OVERVIEW: Soviet "Liberators" in 1944-1945: Civilians fell victim to mass violence and robberies (historical document added)
The arrival of the Red Army was not greeted with flowers. Civilians fell victim to violence and robberies by soldiers as well as officers. A historical overview on the Red Army terror and Soviet "Liberator-myth" in Estonia 1944-1945 by Dr Peeter Kaasik, senior researcher at the Estonian Institute of Historical Memory.
With the approaching holidays in early May it is worth remembering that the arrival of the Red Army in 1944 was not received with flowers and song anywhere in Estonia, contrary to the image cultivated by Soviet propaganda. It was clear to the majority of the population that a new occupying regime had arrived.
For the local communists, problems doubled due to the unlawfulness of the troops. They had to put a stop to the lootings while explaining to the people that a “liberator” had arrived. Already in 1944, ideologically unacceptable comparisons between the activities of the “liberator” and the German occupying regime had become widespread in reports. This indicates that Estonians had gotten out of the frying pan and into the fire.
‘The disaster that befell this area with the entry of the Soviet forces has no parallel in modern European experience. There were considerable sections of it where, to judge by all existing evidence, scarcely a man, woman or child of the indigenous population was left alive after the initial passage of the Soviet forces. The Russians swept the native population clean in a manner that had no parallel since the days of the Asiatic hordes.’
This is how U.S. diplomat George Kennan described Soviet army’s advancement in 1944 and 1945 in Eastern Europe. In those days, conquests were called different names, but in later years it gradually transformed to the “liberation of Europe from the yoke of Nazis” in Soviet propaganda.
In Second World War’s Eastern front where Germany and USSR clashed, neither side recognised the 1907 Hague Convention (IV) on the Laws and Customs of War on Land. Consequently, civilians caught up in the war’s path were not protected by any binding agreement between the opposing sides.
The hostility towards German occupiers that had been publicly cultivated in the Red Army for several years, and against whom no method was deemed inappropriate, manifested itself expressly in conquered areas.
Violence against civilians amid invasions has long historical traditions. This was enhanced by the Red Army’s tactic that disregarded human lives. The soldier had to make the most of each day as any day might have been the last. In a war situation, violence against civilians had become the unofficial pattern of behaviour.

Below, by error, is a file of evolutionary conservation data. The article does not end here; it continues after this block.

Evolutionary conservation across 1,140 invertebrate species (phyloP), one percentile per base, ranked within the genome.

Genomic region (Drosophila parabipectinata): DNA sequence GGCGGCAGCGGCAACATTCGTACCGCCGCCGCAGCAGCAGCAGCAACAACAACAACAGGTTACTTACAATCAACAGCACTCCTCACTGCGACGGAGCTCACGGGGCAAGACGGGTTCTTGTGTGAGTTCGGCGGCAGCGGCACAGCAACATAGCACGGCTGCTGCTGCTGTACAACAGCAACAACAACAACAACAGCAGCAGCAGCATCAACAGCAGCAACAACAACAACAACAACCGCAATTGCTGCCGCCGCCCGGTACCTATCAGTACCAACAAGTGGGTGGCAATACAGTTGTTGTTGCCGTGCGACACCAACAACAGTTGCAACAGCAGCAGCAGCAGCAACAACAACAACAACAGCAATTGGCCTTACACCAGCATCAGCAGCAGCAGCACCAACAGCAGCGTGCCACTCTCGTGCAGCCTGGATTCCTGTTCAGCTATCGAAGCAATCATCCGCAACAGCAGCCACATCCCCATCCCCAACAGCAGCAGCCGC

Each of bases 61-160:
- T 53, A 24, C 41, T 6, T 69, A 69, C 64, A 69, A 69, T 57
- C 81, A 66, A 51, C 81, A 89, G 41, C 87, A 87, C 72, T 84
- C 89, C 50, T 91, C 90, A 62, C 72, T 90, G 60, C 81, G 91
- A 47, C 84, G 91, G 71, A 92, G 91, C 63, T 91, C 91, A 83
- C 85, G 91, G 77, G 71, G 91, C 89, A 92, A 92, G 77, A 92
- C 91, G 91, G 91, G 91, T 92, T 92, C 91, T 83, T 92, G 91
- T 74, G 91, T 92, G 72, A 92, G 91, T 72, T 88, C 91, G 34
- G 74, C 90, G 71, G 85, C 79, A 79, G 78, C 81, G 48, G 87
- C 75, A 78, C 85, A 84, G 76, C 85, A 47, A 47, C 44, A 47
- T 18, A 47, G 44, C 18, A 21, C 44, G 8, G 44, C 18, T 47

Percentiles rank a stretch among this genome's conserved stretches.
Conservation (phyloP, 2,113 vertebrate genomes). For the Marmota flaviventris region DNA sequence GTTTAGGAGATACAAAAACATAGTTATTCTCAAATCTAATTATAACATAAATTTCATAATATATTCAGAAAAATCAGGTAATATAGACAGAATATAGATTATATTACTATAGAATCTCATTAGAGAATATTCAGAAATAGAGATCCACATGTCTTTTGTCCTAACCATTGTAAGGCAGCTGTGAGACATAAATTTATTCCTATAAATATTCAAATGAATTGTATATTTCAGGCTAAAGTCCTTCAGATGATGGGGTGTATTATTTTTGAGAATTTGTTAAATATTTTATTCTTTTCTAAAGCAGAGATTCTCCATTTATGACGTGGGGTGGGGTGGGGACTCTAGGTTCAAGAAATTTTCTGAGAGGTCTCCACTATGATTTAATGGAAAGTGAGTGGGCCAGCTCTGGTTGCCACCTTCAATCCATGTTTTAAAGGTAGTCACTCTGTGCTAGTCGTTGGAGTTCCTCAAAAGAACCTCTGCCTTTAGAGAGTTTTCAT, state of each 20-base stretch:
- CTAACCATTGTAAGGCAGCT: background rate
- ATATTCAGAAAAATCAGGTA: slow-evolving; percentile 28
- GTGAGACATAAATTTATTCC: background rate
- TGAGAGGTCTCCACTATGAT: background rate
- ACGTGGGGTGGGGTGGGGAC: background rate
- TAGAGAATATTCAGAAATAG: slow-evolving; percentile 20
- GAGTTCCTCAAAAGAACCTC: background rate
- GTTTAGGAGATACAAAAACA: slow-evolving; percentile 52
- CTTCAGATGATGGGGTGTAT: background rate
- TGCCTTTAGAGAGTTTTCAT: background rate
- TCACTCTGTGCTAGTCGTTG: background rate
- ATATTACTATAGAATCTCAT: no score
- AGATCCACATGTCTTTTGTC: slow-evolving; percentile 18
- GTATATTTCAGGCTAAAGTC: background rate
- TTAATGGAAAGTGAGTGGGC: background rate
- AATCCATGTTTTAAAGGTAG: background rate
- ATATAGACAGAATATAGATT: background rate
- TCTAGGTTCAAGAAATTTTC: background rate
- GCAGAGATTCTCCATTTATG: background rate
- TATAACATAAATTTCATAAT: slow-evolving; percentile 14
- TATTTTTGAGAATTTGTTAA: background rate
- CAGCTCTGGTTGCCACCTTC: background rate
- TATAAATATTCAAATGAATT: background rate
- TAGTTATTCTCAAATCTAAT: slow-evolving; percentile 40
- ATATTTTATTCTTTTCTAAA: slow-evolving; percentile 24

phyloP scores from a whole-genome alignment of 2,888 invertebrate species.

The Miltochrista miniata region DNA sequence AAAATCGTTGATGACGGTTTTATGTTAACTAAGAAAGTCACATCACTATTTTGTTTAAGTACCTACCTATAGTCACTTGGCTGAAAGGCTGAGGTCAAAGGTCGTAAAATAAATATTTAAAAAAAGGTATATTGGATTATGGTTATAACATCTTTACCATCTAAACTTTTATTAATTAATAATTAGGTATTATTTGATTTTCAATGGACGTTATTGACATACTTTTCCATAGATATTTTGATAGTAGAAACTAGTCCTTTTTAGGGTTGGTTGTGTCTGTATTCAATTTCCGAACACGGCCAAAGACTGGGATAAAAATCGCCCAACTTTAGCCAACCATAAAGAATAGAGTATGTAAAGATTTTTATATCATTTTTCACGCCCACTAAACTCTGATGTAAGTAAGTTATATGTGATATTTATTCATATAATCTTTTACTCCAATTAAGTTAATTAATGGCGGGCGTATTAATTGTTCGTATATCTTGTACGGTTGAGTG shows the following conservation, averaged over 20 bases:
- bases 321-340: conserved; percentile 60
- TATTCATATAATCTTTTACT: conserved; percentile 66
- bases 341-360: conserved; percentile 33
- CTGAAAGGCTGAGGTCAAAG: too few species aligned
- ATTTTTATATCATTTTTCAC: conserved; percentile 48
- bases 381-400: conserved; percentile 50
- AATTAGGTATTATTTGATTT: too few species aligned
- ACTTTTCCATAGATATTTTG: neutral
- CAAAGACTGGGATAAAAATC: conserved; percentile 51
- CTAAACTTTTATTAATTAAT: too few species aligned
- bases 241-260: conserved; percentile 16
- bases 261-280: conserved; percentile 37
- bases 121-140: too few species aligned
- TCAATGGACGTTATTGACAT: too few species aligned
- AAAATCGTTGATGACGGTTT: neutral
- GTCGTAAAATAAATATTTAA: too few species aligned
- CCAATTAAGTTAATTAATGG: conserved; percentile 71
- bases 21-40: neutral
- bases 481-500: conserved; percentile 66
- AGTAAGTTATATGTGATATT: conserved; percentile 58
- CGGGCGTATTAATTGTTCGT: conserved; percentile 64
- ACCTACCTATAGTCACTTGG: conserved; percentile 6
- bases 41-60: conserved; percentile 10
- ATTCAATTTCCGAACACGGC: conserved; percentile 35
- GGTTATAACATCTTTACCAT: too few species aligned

Browse an interactive exhibition with documents and posters on Red Army terror in reoccupied Estonia in 1944-1945, set against the backdrop of the Soviet Liberator-myth HERE.
The Red Army had developed a certain understanding of the enemy that justified spoils of war. As a result, they did not consider looting a war crime or even deplorable behaviour; instead, it was seen as revenge. This was the prevailing view, and not only among common soldiers.
Officers and generals at the highest level participated in the lootings, directly or indirectly. The latter, lead by marshal Georgy Zhukov, proved to be especially zealous in gathering the spoils of war, as they had much better means to do so, compared to a common Red Army soldier who carried out armed robberies to obtain civilians’ watches and chicken eggs.
As a result, the attempt to fight against the depredation proved to be futile. The Red Army, acting on a dog-eat-dog principle, was not punished. It was long after the war had ended that the situation was finally gotten under control.
A wave of lootings, robberies, murders and rapes that accompanied the conquests mainly hit areas inhabited by the Germans. However, other regions and countries that were considered “hostile” and “foreign” were not left untouched either. The enemy borders were quite vague, and paradoxically the looting hit areas that the USSR considered its “own”, among others Estonia, that was occupied and annexed by the Red Army for the second time in 1944.
It became evident that it was hopeless to explain to the Red Army that they are not on hostile territory, but in a so-called Soviet Republic that was liberated from German occupation. Aggression in conquered areas was fuelled by the political propaganda that spread among the soldiers.
This is characterised by an excerpt from the statement by Nikolai Karotamm, the 1st Secretary of the Central Committee of the Estonian Branch of the Communist (Bolshevist) Party of the USSR, on 6 September 1945 at the meeting of the Bureau of the Central Committee: "Deputy Prosecutor of ESSR Comrade Udrits wrote to me saying that if the tribunal convicted a Red Army soldier, then the latter declared, how is it that I’m on trial because of an Estonian?"